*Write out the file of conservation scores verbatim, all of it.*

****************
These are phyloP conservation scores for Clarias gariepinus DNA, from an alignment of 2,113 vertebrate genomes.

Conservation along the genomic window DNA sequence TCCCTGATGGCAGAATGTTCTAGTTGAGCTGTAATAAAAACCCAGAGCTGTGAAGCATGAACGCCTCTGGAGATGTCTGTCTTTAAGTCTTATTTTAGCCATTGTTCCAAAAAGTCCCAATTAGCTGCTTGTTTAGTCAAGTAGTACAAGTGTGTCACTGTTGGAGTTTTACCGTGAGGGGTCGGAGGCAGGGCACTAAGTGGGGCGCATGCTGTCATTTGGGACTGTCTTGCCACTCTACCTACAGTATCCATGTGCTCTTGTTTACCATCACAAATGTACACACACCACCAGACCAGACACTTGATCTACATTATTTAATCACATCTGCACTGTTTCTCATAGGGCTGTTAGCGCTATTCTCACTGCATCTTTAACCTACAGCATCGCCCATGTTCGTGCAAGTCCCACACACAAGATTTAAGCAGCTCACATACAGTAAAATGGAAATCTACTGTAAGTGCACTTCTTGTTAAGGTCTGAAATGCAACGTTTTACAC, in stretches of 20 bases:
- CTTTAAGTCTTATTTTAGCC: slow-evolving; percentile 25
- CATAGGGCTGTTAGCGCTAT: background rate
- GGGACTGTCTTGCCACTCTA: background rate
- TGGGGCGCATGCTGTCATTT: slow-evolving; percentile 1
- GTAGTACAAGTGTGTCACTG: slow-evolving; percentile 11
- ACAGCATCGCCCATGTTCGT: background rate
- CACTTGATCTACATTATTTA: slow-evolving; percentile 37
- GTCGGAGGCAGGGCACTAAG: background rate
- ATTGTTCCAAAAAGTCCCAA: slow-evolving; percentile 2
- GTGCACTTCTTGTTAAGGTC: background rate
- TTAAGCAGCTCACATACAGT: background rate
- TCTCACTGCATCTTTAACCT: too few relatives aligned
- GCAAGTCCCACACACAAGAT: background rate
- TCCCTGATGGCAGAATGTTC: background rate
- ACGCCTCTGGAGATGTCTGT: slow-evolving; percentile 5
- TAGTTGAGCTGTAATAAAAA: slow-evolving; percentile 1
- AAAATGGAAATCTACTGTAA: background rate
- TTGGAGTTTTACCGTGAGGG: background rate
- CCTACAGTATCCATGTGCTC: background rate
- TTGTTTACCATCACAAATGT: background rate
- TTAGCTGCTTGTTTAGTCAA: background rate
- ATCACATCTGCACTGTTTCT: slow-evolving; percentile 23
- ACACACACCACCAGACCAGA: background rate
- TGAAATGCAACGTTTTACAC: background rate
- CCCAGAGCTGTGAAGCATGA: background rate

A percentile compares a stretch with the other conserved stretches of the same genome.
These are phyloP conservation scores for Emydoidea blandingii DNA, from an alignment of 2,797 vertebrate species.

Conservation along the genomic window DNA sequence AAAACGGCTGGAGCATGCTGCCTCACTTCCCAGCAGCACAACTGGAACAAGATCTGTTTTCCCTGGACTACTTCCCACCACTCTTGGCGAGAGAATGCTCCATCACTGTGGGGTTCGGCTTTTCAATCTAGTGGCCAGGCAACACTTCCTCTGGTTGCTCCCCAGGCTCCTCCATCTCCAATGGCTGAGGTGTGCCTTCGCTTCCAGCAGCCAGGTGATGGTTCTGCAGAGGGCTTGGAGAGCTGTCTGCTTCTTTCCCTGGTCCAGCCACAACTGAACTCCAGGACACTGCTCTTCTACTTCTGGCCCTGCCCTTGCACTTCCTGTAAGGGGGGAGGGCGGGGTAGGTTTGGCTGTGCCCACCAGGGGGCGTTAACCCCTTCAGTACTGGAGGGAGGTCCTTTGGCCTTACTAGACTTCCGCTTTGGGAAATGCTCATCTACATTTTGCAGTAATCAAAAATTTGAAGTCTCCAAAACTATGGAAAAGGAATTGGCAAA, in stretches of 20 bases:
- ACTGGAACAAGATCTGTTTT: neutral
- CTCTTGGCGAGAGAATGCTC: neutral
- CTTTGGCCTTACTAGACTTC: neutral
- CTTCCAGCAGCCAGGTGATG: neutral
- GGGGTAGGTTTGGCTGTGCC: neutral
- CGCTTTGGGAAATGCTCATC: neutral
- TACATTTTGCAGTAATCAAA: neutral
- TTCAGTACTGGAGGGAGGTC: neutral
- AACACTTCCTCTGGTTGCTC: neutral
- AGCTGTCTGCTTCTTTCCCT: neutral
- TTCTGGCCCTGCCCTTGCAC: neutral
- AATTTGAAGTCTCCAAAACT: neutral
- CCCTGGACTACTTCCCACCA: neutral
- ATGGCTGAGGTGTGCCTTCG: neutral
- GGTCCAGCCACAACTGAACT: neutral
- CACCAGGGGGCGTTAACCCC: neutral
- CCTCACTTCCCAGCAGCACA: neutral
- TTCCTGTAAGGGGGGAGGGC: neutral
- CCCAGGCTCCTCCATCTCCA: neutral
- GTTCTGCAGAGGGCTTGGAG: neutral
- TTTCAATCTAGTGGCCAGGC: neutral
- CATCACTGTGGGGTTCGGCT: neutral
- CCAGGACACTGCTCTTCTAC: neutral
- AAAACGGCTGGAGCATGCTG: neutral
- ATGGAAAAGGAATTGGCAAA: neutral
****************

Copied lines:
These are phyloP conservation scores for Clarias gariepinus DNA, from an alignment of 2,113 vertebrate genomes.

Conservation along the genomic window DNA sequence TCCCTGATGGCAGAATGTTCTAGTTGAGCTGTAATAAAAACCCAGAGCTGTGAAGCATGAACGCCTCTGGAGATGTCTGTCTTTAAGTCTTATTTTAGCCATTGTTCCAAAAAGTCCCAATTAGCTGCTTGTTTAGTCAAGTAGTACAAGTGTGTCACTGTTGGAGTTTTACCGTGAGGGGTCGGAGGCAGGGCACTAAGTGGGGCGCATGCTGTCATTTGGGACTGTCTTGCCACTCTACCTACAGTATCCATGTGCTCTTGTTTACCATCACAAATGTACACACACCACCAGACCAGACACTTGATCTACATTATTTAATCACATCTGCACTGTTTCTCATAGGGCTGTTAGCGCTATTCTCACTGCATCTTTAACCTACAGCATCGCCCATGTTCGTGCAAGTCCCACACACAAGATTTAAGCAGCTCACATACAGTAAAATGGAAATCTACTGTAAGTGCACTTCTTGTTAAGGTCTGAAATGCAACGTTTTACAC, in stretches of 20 bases:
- CTTTAAGTCTTATTTTAGCC: slow-evolving; percentile 25
- CATAGGGCTGTTAGCGCTAT: background rate
- GGGACTGTCTTGCCACTCTA: background rate
- TGGGGCGCATGCTGTCATTT: slow-evolving; percentile 1
- GTAGTACAAGTGTGTCACTG: slow-evolving; percentile 11
- ACAGCATCGCCCATGTTCGT: background rate
- CACTTGATCTACATTATTTA: slow-evolving; percentile 37
- GTCGGAGGCAGGGCACTAAG: background rate
- ATTGTTCCAAAAAGTCCCAA: slow-evolving; percentile 2
- GTGCACTTCTTGTTAAGGTC: background rate
- TTAAGCAGCTCACATACAGT: background rate
- TCTCACTGCATCTTTAACCT: too few relatives aligned
- GCAAGTCCCACACACAAGAT: background rate
- TCCCTGATGGCAGAATGTTC: background rate
- ACGCCTCTGGAGATGTCTGT: slow-evolving; percentile 5
- TAGTTGAGCTGTAATAAAAA: slow-evolving; percentile 1
- AAAATGGAAATCTACTGTAA: background rate
- TTGGAGTTTTACCGTGAGGG: background rate
- CCTACAGTATCCATGTGCTC: background rate
- TTGTTTACCATCACAAATGT: background rate
- TTAGCTGCTTGTTTAGTCAA: background rate
- ATCACATCTGCACTGTTTCT: slow-evolving; percentile 23
- ACACACACCACCAGACCAGA: background rate
- TGAAATGCAACGTTTTACAC: background rate
- CCCAGAGCTGTGAAGCATGA: background rate

A percentile compares a stretch with the other conserved stretches of the same genome.
These are phyloP conservation scores for Emydoidea blandingii DNA, from an alignment of 2,797 vertebrate species.

Conservation along the genomic window DNA sequence AAAACGGCTGGAGCATGCTGCCTCACTTCCCAGCAGCACAACTGGAACAAGATCTGTTTTCCCTGGACTACTTCCCACCACTCTTGGCGAGAGAATGCTCCATCACTGTGGGGTTCGGCTTTTCAATCTAGTGGCCAGGCAACACTTCCTCTGGTTGCTCCCCAGGCTCCTCCATCTCCAATGGCTGAGGTGTGCCTTCGCTTCCAGCAGCCAGGTGATGGTTCTGCAGAGGGCTTGGAGAGCTGTCTGCTTCTTTCCCTGGTCCAGCCACAACTGAACTCCAGGACACTGCTCTTCTACTTCTGGCCCTGCCCTTGCACTTCCTGTAAGGGGGGAGGGCGGGGTAGGTTTGGCTGTGCCCACCAGGGGGCGTTAACCCCTTCAGTACTGGAGGGAGGTCCTTTGGCCTTACTAGACTTCCGCTTTGGGAAATGCTCATCTACATTTTGCAGTAATCAAAAATTTGAAGTCTCCAAAACTATGGAAAAGGAATTGGCAAA, in stretches of 20 bases:
- ACTGGAACAAGATCTGTTTT: neutral
- CTCTTGGCGAGAGAATGCTC: neutral
- CTTTGGCCTTACTAGACTTC: neutral
- CTTCCAGCAGCCAGGTGATG: neutral
- GGGGTAGGTTTGGCTGTGCC: neutral
- CGCTTTGGGAAATGCTCATC: neutral
- TACATTTTGCAGTAATCAAA: neutral
- TTCAGTACTGGAGGGAGGTC: neutral
- AACACTTCCTCTGGTTGCTC: neutral
- AGCTGTCTGCTTCTTTCCCT: neutral
- TTCTGGCCCTGCCCTTGCAC: neutral
- AATTTGAAGTCTCCAAAACT: neutral
- CCCTGGACTACTTCCCACCA: neutral
- ATGGCTGAGGTGTGCCTTCG: neutral
- GGTCCAGCCACAACTGAACT: neutral
- CACCAGGGGGCGTTAACCCC: neutral
- CCTCACTTCCCAGCAGCACA: neutral
- TTCCTGTAAGGGGGGAGGGC: neutral
- CCCAGGCTCCTCCATCTCCA: neutral
- GTTCTGCAGAGGGCTTGGAG: neutral
- TTTCAATCTAGTGGCCAGGC: neutral
- CATCACTGTGGGGTTCGGCT: neutral
- CCAGGACACTGCTCTTCTAC: neutral
- AAAACGGCTGGAGCATGCTG: neutral
- ATGGAAAAGGAATTGGCAAA: neutral